Tuesday Ten: 10 questions we ask L & T experts

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Dr Peter Sloan is a lecturer in the Department of Physics at the University of Bath, working across Physics, Physics and Mathematics, and Natural Science programmes. He is the winner of the Innovation in Learning and Teaching Award 2018, which was presented to him at the Education Awards in April this year.  Peter is  the founder of the UNI-LAB Maker Club, which aims to nurture students' enthusiasm for 'practical science', encourage peer learning and support, and offer opportunities to learn critical skills for final-year projects and in future careers. 

What can you see outside of the window?
From my office I get a view of the lower reaches of Wessex House.

What does your average day at work involve?
Yesterday: organised the marking of 35 lab-books, 35 lab reports and 2 extra reports; read through the draft reports of my two final-year project students; asked two colleagues to read through a paper I’ve nearly finished writing; met with PhD student #1 to discuss experimental plans; met with new PhD student; chatted to a colleague about Einstein’s “twin paradox” (it’s not a paradox) and general relativity;  looked at data for my group's next paper (it’s nice); picked up kid from school; began setting up a Moodle quiz while they were at Taekwondo.

Why do you think teaching at your university is important?
The knowledge we have of how the world works is glorious. Apart from training and inspiring the next set of scientists, it is so important to allow all those curious and inquisitive folks to be guided so they can see how things are. It should be a university's business to divulge that knowledge as widely and loudly as possible.

What do you hope the impact of your teaching will be?
I am reasonably short sighted, both in teaching and eye sight. I hope my students come away with an understanding of, for example, quantum mechanics, or experimental science. But I do also hope to break the barrier that science is “done”, just a thing in a book, an equation or calculation. If I can get a few to see and appreciate it’s all just best guesses and things that seem to work, I will feel a job well done. If I can get the main peak of the bell-curve of students to say “ah!” I’ll be happy. I’ll add that I do hope to inspire the top-end of the curve as well. Through the MPhys fourth-year projects in my lab, my group has managed to produce four PhD students, one for me, one other in Bath's Department of Physics, one at Birmingham and one at Bristol. If they go onto be successful, I’ll be immensely proud.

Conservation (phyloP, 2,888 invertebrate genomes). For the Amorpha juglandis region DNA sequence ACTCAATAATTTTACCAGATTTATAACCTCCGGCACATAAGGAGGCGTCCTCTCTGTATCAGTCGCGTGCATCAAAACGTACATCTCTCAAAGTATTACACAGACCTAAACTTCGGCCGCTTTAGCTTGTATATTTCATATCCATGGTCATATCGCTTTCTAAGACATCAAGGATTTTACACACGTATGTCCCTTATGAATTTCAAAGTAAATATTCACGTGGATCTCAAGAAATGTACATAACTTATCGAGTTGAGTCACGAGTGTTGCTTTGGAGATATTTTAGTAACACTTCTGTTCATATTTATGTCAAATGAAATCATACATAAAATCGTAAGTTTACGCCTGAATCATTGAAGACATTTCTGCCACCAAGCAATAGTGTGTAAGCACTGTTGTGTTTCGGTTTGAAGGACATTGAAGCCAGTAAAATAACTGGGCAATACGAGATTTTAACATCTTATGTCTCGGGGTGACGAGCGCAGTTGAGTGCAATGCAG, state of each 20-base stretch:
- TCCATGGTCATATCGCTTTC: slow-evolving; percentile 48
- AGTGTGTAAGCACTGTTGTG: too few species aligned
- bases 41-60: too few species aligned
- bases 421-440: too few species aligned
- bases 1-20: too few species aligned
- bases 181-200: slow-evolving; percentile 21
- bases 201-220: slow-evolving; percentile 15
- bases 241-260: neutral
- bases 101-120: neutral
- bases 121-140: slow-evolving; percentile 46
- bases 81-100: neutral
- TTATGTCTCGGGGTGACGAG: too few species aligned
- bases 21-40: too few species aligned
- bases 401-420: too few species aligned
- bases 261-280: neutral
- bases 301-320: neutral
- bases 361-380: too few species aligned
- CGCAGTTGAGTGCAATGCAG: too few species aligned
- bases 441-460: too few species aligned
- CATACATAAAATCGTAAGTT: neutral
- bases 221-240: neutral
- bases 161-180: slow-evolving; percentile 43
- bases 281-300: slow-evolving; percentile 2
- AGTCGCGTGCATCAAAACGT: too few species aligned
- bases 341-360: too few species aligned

"The knowledge we have of how the world works is glorious... It should be a university's business to divulge that knowledge as widely and loudly as possible."

Who has inspired you most in your teaching career?
The Director of Teaching in the Department of Physics Dr Fran Laughton. We regularly chat about teaching from big ideas to tiny details. She has been instrumental in giving me the freedom (and hours in the workload model) to rejuvenate courses, try new approaches and experiment. And she offers the occasional gentle sanity check for my more outrageous ideas. I would add, that for all my grumblings about the Bath Course, quite a few of the ideas planted there have slowly germinated and now are appearing in my approach to teaching.

When did a lecture go wrong and how did you overcome it?
Over the years I have pared back my teaching apparatus so that there is little to fail. I generally use pen and paper and the visualiser. Recently my biggest fail was not taking my “fill in the blanks” notes, but one of my students donated theirs for the duration of the lecture. Last year I did miss a lecture, the only time I have managed this in eight years. So later that day, I sat in a lecture theatre and recorded myself and the whole one-hour lecture. Except I was in the wrong room. So later still, I did the whole thing again.

Recommend a book, film or album from the past year.
The last Star Wars film. My mate was the head of the Green Team (trees and stuff). The trees were excellent, but the film not so much. As for books I’d recommend Dirty Bertie over Horrid Henry any day.

What is the biggest change that you've made to your teaching since you started your career?
I’d say my teaching is always evolving, perhaps at different rates depending on the year. The biggest change has probably been over the last year. I was swimming and drowning in e-mails, drop ins etc. from my lovely students. This academic year I have made quite stringent regulations on how the students can access me, which Moodle forums to use, times to knock on my door, or what to include in an e-mail so I can get the point. It has been a great success for me controlling my time and I think for the students as they now have a good firm set of rules that we can both follow. It also gives a bit of breathing space; that enforced breathing space very often the questions will be answered with no input from me. Proper student-led learning.

What piece of advice would you give to someone just starting out in teaching at university?
I have told anyone who would listen that our students are here because they want to learn; that teaching that looks easy and effortless involves a ton of work. As Sir Jackie Stewart said, “to fail to prepare is to prepare to fail”.

What three things would you take to a desert island?
Some sort of sea-going ship. A ship’s captain. A ticket.


[Photo credit: Ashish Nagpal]

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